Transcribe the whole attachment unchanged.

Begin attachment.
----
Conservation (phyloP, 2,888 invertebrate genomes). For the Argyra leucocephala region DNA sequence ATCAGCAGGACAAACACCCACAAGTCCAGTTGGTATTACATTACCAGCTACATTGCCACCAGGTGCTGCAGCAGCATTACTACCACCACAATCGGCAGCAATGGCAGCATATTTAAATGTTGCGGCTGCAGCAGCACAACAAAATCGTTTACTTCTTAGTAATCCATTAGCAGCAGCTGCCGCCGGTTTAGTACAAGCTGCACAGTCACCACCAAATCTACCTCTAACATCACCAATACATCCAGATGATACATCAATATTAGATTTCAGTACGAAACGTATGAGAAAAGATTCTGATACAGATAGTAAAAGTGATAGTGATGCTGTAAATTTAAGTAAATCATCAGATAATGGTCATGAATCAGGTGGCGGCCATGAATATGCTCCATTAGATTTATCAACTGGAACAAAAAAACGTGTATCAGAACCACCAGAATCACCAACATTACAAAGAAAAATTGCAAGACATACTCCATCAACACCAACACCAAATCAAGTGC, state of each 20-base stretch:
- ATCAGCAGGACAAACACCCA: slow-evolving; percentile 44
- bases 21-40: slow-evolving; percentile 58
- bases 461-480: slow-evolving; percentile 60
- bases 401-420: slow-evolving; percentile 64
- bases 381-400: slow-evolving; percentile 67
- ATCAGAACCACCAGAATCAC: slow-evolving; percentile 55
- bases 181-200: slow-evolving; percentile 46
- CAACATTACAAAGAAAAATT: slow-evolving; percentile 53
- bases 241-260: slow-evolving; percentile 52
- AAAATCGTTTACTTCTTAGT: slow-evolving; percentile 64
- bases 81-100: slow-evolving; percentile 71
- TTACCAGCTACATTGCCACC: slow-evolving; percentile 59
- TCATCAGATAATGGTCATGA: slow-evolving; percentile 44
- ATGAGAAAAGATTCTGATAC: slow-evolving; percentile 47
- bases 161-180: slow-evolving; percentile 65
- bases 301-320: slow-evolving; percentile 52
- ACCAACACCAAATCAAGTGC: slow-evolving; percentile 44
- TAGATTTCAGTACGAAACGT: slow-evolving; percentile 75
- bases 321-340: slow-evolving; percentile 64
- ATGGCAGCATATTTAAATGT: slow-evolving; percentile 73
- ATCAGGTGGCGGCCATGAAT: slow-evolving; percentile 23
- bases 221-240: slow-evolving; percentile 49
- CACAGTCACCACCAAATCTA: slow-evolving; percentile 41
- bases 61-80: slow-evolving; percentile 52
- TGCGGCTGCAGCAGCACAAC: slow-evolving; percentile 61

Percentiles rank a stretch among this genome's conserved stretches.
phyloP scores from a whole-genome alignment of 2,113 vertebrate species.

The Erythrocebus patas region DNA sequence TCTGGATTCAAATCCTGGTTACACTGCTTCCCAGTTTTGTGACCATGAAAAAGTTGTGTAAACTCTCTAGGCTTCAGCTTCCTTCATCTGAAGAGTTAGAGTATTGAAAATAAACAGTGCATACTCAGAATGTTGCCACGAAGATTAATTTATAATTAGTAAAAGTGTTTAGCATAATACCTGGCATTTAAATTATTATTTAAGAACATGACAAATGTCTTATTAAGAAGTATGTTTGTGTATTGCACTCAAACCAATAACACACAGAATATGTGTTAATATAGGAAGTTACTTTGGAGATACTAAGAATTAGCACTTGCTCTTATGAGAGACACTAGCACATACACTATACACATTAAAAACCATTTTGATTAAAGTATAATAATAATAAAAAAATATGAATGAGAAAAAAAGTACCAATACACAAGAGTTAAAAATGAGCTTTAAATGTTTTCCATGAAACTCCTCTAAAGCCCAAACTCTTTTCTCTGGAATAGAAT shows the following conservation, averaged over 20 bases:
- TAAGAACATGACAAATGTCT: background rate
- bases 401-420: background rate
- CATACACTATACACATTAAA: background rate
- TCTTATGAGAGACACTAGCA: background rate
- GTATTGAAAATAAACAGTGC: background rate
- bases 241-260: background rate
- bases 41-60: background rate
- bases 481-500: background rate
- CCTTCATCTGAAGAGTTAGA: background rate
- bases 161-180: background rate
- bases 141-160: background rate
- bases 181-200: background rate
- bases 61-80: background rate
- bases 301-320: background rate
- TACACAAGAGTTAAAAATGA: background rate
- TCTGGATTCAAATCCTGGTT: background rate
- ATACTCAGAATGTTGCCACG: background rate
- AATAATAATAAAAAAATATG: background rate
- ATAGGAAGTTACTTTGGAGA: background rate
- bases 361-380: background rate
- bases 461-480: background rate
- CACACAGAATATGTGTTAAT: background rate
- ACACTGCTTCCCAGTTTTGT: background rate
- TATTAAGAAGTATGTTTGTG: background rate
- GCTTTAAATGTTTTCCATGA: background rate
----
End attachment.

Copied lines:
Conservation (phyloP, 2,888 invertebrate genomes). For the Argyra leucocephala region DNA sequence ATCAGCAGGACAAACACCCACAAGTCCAGTTGGTATTACATTACCAGCTACATTGCCACCAGGTGCTGCAGCAGCATTACTACCACCACAATCGGCAGCAATGGCAGCATATTTAAATGTTGCGGCTGCAGCAGCACAACAAAATCGTTTACTTCTTAGTAATCCATTAGCAGCAGCTGCCGCCGGTTTAGTACAAGCTGCACAGTCACCACCAAATCTACCTCTAACATCACCAATACATCCAGATGATACATCAATATTAGATTTCAGTACGAAACGTATGAGAAAAGATTCTGATACAGATAGTAAAAGTGATAGTGATGCTGTAAATTTAAGTAAATCATCAGATAATGGTCATGAATCAGGTGGCGGCCATGAATATGCTCCATTAGATTTATCAACTGGAACAAAAAAACGTGTATCAGAACCACCAGAATCACCAACATTACAAAGAAAAATTGCAAGACATACTCCATCAACACCAACACCAAATCAAGTGC, state of each 20-base stretch:
- ATCAGCAGGACAAACACCCA: slow-evolving; percentile 44
- bases 21-40: slow-evolving; percentile 58
- bases 461-480: slow-evolving; percentile 60
- bases 401-420: slow-evolving; percentile 64
- bases 381-400: slow-evolving; percentile 67
- ATCAGAACCACCAGAATCAC: slow-evolving; percentile 55
- bases 181-200: slow-evolving; percentile 46
- CAACATTACAAAGAAAAATT: slow-evolving; percentile 53
- bases 241-260: slow-evolving; percentile 52
- AAAATCGTTTACTTCTTAGT: slow-evolving; percentile 64
- bases 81-100: slow-evolving; percentile 71
- TTACCAGCTACATTGCCACC: slow-evolving; percentile 59
- TCATCAGATAATGGTCATGA: slow-evolving; percentile 44
- ATGAGAAAAGATTCTGATAC: slow-evolving; percentile 47
- bases 161-180: slow-evolving; percentile 65
- bases 301-320: slow-evolving; percentile 52
- ACCAACACCAAATCAAGTGC: slow-evolving; percentile 44
- TAGATTTCAGTACGAAACGT: slow-evolving; percentile 75
- bases 321-340: slow-evolving; percentile 64
- ATGGCAGCATATTTAAATGT: slow-evolving; percentile 73
- ATCAGGTGGCGGCCATGAAT: slow-evolving; percentile 23
- bases 221-240: slow-evolving; percentile 49
- CACAGTCACCACCAAATCTA: slow-evolving; percentile 41
- bases 61-80: slow-evolving; percentile 52
- TGCGGCTGCAGCAGCACAAC: slow-evolving; percentile 61

Percentiles rank a stretch among this genome's conserved stretches.
phyloP scores from a whole-genome alignment of 2,113 vertebrate species.

The Erythrocebus patas region DNA sequence TCTGGATTCAAATCCTGGTTACACTGCTTCCCAGTTTTGTGACCATGAAAAAGTTGTGTAAACTCTCTAGGCTTCAGCTTCCTTCATCTGAAGAGTTAGAGTATTGAAAATAAACAGTGCATACTCAGAATGTTGCCACGAAGATTAATTTATAATTAGTAAAAGTGTTTAGCATAATACCTGGCATTTAAATTATTATTTAAGAACATGACAAATGTCTTATTAAGAAGTATGTTTGTGTATTGCACTCAAACCAATAACACACAGAATATGTGTTAATATAGGAAGTTACTTTGGAGATACTAAGAATTAGCACTTGCTCTTATGAGAGACACTAGCACATACACTATACACATTAAAAACCATTTTGATTAAAGTATAATAATAATAAAAAAATATGAATGAGAAAAAAAGTACCAATACACAAGAGTTAAAAATGAGCTTTAAATGTTTTCCATGAAACTCCTCTAAAGCCCAAACTCTTTTCTCTGGAATAGAAT shows the following conservation, averaged over 20 bases:
- TAAGAACATGACAAATGTCT: background rate
- bases 401-420: background rate
- CATACACTATACACATTAAA: background rate
- TCTTATGAGAGACACTAGCA: background rate
- GTATTGAAAATAAACAGTGC: background rate
- bases 241-260: background rate
- bases 41-60: background rate
- bases 481-500: background rate
- CCTTCATCTGAAGAGTTAGA: background rate
- bases 161-180: background rate
- bases 141-160: background rate
- bases 181-200: background rate
- bases 61-80: background rate
- bases 301-320: background rate
- TACACAAGAGTTAAAAATGA: background rate
- TCTGGATTCAAATCCTGGTT: background rate
- ATACTCAGAATGTTGCCACG: background rate
- AATAATAATAAAAAAATATG: background rate
- ATAGGAAGTTACTTTGGAGA: background rate
- bases 361-380: background rate
- bases 461-480: background rate
- CACACAGAATATGTGTTAAT: background rate
- ACACTGCTTCCCAGTTTTGT: background rate
- TATTAAGAAGTATGTTTGTG: background rate
- GCTTTAAATGTTTTCCATGA: background rate